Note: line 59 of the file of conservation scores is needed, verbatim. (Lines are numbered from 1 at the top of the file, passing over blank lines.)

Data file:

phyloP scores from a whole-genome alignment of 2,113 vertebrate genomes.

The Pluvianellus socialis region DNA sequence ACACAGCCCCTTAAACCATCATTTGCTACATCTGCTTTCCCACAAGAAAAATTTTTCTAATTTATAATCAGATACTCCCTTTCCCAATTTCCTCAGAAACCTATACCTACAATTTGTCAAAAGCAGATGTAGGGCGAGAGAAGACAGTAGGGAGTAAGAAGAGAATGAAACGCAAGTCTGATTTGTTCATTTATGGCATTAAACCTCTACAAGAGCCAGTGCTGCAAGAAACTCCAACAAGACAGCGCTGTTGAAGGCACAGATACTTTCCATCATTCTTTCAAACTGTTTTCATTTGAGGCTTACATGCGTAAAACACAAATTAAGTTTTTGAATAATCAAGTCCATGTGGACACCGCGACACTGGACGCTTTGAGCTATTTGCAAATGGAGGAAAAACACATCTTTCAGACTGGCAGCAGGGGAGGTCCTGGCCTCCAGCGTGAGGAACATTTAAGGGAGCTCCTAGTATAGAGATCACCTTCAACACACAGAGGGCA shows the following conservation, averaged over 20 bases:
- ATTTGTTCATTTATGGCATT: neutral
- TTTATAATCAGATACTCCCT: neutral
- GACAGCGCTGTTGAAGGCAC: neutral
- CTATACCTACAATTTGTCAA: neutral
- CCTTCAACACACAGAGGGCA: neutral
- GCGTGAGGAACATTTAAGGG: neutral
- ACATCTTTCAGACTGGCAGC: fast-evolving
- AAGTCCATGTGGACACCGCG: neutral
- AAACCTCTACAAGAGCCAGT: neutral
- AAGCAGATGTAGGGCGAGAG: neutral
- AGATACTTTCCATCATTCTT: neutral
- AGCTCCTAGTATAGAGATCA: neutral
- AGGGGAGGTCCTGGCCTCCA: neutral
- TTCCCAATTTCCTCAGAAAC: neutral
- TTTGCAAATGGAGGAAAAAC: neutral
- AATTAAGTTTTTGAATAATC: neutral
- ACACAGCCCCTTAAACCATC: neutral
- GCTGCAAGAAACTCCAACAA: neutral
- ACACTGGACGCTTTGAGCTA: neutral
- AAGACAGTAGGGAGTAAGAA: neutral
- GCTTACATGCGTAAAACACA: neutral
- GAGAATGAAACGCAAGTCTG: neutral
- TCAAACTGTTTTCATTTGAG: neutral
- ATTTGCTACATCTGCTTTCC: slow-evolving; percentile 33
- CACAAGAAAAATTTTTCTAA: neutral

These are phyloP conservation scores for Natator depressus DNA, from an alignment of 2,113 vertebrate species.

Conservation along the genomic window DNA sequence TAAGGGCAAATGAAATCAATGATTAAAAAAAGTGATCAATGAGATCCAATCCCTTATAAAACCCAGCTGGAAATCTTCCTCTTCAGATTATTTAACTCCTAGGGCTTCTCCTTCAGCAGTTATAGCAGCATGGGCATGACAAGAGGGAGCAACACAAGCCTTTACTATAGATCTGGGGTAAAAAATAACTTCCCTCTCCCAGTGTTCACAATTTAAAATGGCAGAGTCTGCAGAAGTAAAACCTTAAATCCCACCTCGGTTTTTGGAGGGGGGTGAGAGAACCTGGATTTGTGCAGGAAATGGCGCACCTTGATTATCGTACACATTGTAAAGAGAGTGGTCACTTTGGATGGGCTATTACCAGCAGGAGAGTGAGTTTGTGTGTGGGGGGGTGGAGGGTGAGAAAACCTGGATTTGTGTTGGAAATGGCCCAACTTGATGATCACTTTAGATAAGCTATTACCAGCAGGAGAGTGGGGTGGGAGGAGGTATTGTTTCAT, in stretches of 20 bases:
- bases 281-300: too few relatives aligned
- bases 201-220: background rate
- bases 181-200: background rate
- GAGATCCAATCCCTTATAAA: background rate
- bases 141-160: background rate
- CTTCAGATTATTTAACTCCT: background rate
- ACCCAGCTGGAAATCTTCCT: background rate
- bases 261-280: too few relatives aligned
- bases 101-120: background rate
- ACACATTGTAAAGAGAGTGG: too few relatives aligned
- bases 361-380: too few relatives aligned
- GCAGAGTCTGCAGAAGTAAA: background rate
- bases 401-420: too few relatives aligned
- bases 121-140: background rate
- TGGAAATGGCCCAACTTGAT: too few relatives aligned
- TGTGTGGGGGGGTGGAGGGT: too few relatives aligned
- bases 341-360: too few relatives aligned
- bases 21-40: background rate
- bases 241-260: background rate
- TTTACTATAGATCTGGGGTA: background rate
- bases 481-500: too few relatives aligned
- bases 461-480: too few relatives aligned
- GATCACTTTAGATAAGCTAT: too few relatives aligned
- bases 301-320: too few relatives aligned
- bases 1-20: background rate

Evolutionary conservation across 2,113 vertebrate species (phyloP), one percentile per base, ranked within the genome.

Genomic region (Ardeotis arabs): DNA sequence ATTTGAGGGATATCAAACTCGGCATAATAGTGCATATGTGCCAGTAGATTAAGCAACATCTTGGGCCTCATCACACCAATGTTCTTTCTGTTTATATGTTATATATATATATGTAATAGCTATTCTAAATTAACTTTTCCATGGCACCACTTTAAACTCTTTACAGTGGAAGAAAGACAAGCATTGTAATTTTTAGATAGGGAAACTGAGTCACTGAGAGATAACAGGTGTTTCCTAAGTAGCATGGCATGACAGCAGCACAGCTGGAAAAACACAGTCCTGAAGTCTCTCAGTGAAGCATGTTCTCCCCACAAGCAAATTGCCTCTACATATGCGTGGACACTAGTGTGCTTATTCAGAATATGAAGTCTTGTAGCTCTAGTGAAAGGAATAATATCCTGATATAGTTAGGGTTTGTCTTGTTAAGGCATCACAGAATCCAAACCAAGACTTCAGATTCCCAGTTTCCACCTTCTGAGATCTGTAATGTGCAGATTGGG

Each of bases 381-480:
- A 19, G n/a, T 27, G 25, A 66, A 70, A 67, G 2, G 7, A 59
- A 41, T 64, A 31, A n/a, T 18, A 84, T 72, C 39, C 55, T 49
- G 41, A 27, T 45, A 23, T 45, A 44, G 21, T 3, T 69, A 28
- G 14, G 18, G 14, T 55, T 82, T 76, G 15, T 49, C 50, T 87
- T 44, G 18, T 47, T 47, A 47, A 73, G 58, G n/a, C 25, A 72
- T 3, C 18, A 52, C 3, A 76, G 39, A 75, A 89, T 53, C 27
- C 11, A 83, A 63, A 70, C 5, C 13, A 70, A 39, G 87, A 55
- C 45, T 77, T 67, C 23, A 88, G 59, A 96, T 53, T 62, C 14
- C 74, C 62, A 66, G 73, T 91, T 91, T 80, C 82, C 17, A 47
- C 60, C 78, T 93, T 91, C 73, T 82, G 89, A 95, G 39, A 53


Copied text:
- A 41, T 64, A 31, A n/a, T 18, A 84, T 72, C 39, C 55, T 49